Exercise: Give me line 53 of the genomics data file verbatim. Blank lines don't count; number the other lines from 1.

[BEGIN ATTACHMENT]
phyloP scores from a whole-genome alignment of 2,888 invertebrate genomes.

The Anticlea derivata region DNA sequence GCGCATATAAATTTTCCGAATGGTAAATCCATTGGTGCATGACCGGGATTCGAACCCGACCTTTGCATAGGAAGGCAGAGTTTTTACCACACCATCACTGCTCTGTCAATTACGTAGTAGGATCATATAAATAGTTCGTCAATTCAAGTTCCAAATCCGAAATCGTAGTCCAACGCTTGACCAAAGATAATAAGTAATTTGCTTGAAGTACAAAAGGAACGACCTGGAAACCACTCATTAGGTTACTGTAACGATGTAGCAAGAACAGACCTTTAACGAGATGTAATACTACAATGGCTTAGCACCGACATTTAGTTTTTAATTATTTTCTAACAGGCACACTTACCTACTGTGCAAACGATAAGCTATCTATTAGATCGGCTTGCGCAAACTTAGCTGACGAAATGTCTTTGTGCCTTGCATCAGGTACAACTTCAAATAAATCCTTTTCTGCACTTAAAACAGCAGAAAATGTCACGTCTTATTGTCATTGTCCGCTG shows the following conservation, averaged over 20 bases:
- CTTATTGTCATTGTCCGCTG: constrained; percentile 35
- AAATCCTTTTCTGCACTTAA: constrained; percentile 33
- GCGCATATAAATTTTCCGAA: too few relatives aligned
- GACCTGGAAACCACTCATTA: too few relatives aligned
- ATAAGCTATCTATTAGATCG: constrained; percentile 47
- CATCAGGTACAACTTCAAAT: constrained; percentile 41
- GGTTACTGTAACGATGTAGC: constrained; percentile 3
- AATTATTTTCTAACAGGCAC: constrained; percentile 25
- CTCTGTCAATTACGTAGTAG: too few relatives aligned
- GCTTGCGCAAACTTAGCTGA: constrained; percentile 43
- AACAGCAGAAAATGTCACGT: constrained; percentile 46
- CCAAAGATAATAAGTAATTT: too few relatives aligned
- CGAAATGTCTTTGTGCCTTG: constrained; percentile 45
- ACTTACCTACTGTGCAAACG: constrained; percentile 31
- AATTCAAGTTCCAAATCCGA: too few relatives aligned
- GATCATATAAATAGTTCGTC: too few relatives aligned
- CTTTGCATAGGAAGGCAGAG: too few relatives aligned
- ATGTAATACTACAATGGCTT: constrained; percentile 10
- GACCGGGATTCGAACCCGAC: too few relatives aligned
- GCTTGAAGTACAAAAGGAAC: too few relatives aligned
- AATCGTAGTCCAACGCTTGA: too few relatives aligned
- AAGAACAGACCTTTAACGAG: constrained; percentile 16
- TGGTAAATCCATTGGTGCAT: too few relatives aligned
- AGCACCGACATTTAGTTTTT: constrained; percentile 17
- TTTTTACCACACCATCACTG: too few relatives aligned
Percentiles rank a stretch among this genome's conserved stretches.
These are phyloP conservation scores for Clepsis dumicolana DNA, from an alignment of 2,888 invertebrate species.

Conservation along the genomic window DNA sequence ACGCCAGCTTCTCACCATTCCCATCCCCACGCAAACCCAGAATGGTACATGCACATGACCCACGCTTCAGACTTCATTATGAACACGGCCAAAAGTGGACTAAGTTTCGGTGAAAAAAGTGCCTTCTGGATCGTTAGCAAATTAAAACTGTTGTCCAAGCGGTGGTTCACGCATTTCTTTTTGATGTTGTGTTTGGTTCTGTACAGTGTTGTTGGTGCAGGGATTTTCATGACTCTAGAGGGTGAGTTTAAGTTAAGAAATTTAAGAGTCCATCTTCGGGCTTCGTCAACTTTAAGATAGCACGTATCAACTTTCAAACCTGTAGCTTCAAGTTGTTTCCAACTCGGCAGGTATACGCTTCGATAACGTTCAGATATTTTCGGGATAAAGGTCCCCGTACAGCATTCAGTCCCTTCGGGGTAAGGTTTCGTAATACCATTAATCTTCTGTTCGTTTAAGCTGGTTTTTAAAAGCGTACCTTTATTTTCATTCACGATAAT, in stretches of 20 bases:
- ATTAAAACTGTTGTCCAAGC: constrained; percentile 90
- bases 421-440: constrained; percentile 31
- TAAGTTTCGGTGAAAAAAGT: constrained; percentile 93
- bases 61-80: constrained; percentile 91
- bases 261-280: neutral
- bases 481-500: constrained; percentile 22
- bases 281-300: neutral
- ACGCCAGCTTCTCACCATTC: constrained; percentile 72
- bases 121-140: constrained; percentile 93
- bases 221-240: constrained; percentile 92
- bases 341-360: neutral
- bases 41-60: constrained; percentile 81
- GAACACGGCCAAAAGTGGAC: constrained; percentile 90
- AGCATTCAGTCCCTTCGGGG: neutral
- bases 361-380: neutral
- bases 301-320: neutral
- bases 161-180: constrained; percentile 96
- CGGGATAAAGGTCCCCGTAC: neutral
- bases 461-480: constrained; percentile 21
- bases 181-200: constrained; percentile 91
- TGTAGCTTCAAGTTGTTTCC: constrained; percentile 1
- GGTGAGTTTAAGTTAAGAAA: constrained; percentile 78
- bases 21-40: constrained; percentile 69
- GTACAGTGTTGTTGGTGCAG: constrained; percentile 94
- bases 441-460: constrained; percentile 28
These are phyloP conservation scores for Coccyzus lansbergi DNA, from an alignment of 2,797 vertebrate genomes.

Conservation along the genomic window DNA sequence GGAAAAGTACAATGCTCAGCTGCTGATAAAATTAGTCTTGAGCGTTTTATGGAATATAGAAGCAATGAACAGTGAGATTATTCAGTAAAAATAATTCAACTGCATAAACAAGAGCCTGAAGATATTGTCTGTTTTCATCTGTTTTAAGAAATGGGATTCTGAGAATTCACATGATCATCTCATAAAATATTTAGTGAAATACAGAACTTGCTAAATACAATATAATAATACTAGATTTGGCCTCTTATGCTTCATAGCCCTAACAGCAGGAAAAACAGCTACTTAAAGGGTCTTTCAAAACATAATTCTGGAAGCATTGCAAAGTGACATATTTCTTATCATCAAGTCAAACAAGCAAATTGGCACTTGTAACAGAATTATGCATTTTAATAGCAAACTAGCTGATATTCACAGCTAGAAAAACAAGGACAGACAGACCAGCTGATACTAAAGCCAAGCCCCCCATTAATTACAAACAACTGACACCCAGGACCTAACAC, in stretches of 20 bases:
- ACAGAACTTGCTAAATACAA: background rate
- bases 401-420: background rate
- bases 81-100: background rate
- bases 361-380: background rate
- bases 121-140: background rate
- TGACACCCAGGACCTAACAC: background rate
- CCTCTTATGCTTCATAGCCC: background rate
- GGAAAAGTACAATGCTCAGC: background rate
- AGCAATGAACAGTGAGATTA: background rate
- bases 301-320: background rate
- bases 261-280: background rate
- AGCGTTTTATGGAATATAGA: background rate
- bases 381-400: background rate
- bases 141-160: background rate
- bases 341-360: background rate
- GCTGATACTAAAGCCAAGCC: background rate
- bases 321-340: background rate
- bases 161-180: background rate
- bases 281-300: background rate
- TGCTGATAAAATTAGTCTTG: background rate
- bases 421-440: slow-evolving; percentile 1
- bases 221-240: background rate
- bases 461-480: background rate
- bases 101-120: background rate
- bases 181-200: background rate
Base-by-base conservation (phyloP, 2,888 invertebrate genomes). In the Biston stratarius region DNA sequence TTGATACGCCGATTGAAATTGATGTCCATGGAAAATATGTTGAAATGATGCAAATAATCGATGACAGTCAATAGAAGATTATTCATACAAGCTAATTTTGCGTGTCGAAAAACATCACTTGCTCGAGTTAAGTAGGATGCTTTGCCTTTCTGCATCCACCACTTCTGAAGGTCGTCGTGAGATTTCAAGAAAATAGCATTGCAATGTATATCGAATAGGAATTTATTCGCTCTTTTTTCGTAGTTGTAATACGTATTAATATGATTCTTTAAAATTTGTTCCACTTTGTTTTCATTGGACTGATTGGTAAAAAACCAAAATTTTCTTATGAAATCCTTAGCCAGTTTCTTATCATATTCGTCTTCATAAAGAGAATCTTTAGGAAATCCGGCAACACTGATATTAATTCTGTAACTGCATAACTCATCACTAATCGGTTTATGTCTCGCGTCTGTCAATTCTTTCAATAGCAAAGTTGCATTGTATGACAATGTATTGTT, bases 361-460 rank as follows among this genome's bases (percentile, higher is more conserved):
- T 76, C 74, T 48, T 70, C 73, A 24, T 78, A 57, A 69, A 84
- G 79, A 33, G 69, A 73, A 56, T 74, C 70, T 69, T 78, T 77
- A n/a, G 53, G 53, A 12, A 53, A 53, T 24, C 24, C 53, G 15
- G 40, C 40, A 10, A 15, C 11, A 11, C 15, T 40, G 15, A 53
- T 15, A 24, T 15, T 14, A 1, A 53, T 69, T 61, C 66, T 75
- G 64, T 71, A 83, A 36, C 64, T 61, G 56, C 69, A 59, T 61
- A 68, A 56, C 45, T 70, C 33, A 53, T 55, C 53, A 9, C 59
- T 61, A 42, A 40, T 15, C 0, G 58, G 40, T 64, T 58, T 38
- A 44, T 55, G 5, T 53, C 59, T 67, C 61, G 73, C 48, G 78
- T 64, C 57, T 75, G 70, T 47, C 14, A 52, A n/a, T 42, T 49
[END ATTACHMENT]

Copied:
- bases 21-40: constrained; percentile 69